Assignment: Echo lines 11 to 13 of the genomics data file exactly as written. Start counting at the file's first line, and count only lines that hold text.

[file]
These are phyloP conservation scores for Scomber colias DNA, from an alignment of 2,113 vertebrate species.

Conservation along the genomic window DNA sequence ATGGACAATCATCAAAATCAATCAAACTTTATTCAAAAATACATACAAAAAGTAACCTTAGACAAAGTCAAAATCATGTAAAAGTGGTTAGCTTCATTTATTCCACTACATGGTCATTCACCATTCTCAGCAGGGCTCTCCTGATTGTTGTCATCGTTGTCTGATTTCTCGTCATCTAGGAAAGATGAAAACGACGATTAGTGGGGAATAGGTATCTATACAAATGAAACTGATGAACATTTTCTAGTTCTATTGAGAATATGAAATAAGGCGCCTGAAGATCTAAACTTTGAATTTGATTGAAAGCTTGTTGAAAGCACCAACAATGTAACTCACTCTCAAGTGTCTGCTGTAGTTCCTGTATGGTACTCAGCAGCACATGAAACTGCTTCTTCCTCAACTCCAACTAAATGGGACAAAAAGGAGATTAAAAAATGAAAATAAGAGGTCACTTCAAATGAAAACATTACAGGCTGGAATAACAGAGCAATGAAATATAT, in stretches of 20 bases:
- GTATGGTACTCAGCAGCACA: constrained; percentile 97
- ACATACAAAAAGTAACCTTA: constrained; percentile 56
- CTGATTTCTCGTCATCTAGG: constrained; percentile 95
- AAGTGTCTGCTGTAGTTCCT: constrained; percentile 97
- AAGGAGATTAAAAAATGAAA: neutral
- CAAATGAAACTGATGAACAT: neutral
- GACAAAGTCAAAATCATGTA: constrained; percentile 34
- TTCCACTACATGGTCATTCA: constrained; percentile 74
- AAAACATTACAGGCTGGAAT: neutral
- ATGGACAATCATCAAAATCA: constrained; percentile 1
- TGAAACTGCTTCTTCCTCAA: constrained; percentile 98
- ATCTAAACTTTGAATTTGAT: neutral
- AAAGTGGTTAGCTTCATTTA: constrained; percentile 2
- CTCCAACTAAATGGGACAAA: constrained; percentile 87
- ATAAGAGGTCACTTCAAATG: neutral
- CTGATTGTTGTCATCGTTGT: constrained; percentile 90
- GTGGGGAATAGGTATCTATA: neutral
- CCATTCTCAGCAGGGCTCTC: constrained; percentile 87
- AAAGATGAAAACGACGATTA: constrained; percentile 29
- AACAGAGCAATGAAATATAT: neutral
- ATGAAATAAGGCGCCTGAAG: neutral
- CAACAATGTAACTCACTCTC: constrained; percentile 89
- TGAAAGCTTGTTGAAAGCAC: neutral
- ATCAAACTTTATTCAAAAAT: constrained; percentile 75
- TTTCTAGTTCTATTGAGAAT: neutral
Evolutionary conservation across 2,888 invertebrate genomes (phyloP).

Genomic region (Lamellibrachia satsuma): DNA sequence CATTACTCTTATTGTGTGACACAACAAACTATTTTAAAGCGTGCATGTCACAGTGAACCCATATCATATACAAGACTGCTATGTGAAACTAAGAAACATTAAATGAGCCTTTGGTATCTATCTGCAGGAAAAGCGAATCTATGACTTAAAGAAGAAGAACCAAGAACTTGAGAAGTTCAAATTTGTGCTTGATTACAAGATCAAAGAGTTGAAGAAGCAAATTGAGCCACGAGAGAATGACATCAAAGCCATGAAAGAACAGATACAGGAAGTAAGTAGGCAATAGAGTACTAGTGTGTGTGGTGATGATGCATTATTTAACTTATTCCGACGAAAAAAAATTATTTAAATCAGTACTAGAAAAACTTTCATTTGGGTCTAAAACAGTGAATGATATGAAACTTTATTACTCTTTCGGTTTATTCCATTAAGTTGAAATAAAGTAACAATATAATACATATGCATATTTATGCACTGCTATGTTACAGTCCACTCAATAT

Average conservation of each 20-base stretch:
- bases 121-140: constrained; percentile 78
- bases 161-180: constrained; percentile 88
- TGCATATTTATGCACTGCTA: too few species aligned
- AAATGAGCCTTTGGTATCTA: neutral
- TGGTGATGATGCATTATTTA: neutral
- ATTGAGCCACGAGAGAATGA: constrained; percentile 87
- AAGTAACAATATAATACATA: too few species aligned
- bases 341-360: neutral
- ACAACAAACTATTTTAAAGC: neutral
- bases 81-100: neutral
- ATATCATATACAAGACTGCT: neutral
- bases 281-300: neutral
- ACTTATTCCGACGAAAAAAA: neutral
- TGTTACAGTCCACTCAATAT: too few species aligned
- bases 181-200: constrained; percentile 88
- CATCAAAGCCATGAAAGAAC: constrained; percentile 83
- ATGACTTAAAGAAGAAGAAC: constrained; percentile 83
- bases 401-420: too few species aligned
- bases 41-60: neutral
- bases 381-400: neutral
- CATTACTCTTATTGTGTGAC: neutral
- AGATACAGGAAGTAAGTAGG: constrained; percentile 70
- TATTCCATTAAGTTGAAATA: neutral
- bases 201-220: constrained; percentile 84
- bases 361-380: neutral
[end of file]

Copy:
- AAAACATTACAGGCTGGAAT: neutral
- ATGGACAATCATCAAAATCA: constrained; percentile 1
- TGAAACTGCTTCTTCCTCAA: constrained; percentile 98